The Magicians by Lev Grossman

Spoilers!

Like a lot of kids, I used to wish the fantasy worlds I read about really existed. It was a not-so-secret hope that I’d have a magic adventure like the siblings in the Chronicles of Narnia or Edward Eager books, even though I knew from a very young age it was never actually going to happen (I don’t have brothers or sisters.) But there was always that little voice in my head that reminded me no one ever expected to be carried off to another world, and, in fact, that was sort of the point.

So I could easily relate to Quentin Coldwater, the main character in Lev Grossman’s The Magicians. At least at first.

Quentin’s Narnia-equivalent is a land called Fillory, a stand-in for all WWI-era British children’s fantasy, but C.S. Lewis’s work in particular. From the Chatwin siblings and the four thrones at Castle Whitespire (for two kings and two queens) to the ram gods Ember and Umber (Fillory’s Aslans), the magic creatures and even the mysterious Watcherwoman, it’s not hard to understand Quentin’s life-long love of the books. Which of us didn’t take a chance on an old wardrobe, just in case it might lead into a snow-covered forest?

Unfortunately, The Magicians isn’t really about discovering Fillory is real, like the book seems to promise, and that just doesn’t work for me. When supposed-genius Quentin has an unusual encounter at age seventeen and finds himself taking an exam to enter a school for magic, it isn’t in Fillory, or even another world. And though Brakebills College has its own Hogwartsian charms, Grossman spends entirely too much of the book explaining the particulars of a magician’s education and social life. Which might be fine if those details actually paid off in the end, but they don’t.

It feels as though the story gets away from Grossman during the five years at Brakebills. He places emphasis on minor characters or events that don’t get developed for hundreds of pages, if at all, and spends too many pages detailing the drinking of Quentin’s circle of friends and the rules of a game called welters, or, Brakebills’ answer to Quidditch. An incident with a figure referred to as the Beast in Quentin’s Third year seems appropriately ominous – and then is ignored in favor of a long period of time spent in what is essentially a monastery in Antarctica and Quentin’s soul-searching trek, naked, across the pole.

The central ‘mystery’ stringing the book together is too weak, and spread too far apart. By the time Quentin finds the real Fillory, it doesn’t seem to matter any more, and it doesn’t help that he’s turned into a self-pitying, self-destructive asshole. After all the time at Brakebills, and all the time spent with Quentin’s friends the ‘Physical kids’ (so named after their area of magical disciplines), everything to do with Fillory – from how they get there, to who finds it, to how it looks and the big bad – is rushed, underdeveloped, and frankly disappointing.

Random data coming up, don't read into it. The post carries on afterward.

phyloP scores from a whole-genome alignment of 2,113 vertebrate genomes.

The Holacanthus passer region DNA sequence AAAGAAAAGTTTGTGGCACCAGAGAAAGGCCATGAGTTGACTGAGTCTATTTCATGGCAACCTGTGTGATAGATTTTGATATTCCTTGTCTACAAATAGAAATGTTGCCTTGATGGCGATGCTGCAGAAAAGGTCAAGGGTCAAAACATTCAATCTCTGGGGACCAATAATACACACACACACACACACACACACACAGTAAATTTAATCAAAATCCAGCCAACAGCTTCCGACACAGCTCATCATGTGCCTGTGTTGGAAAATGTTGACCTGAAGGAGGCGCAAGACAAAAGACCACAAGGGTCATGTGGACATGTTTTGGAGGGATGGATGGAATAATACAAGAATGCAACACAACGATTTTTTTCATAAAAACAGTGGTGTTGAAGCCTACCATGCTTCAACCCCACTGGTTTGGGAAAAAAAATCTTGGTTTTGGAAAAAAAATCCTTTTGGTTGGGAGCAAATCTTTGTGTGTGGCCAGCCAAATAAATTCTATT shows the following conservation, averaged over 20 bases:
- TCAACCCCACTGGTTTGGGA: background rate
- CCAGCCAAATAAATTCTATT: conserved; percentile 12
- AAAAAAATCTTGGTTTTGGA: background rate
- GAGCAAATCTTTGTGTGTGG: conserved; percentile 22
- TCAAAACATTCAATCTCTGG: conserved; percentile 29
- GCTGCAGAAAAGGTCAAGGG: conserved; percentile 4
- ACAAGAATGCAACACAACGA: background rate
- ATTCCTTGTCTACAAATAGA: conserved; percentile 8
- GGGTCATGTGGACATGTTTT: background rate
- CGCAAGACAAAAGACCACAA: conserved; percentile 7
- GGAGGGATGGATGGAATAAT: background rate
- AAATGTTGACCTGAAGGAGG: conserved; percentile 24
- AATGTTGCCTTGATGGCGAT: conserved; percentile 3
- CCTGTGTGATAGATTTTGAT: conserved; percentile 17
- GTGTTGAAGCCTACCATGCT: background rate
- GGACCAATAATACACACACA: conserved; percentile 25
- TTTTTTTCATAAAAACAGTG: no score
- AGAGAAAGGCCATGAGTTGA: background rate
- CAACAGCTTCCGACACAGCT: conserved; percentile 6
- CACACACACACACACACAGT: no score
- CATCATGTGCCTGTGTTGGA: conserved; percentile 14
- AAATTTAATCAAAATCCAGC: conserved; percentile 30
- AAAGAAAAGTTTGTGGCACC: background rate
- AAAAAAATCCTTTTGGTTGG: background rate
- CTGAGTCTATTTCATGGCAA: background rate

If, at the very least, Quentin took everything he learned from Brakebills, including whatever personal conclusions he came to during his Antarctic vision-quest, and applied it to the final conflict, that might tie the rambling nature of the book back to its original premise. Instead, the only really likable character steps up, saves the day, and makes the ultimate sacrifice. Quentin doesn’t take inspiration from this moment, choosing instead to wallow and self-flagellate – after he finally wakes up from his coma, and discovers his remaining friends have returned to the real world.

The book had me at the start – there were clever references, interesting explorations, and great details – but the on-again, off-again omen of Fillory, the implication that everything we learn about those books will somehow be important, had me waiting for conclusions and revelations that never really came – and the final two twists, the reveal of the names behind the two bogeymen, only earned a ‘Oh, yeah…’ because the clues were so few and far apart, lost in an ocean of other details.

I was actually angry by the end of it. To have traveled all that way with Quentin for so little pay-off. For characters I still barely knew and barely liked after 400 pages to get rewarded while the more interesting ones died or dropped off. Maybe I had the wrong expectations because I didn’t get what I, as a reader of fantasy and life-long dreamer, would have wanted to see if it were my opportunity.

Ultimately, I just don’t think The Magicians lives up to its promise. If you’ll excuse me, I’ll be in the wardrobe.

This article has 1 Comment

  1. You’re completely right! I found this book a complete chore to read, which is sad considering it received the highest of recommendations from a good friend of mine. Quentin is such a despicable, miserable little whiner that it made me want to bludgeon myself. The awful pacing and complete lack of originality didn’t help, either. Urgh.

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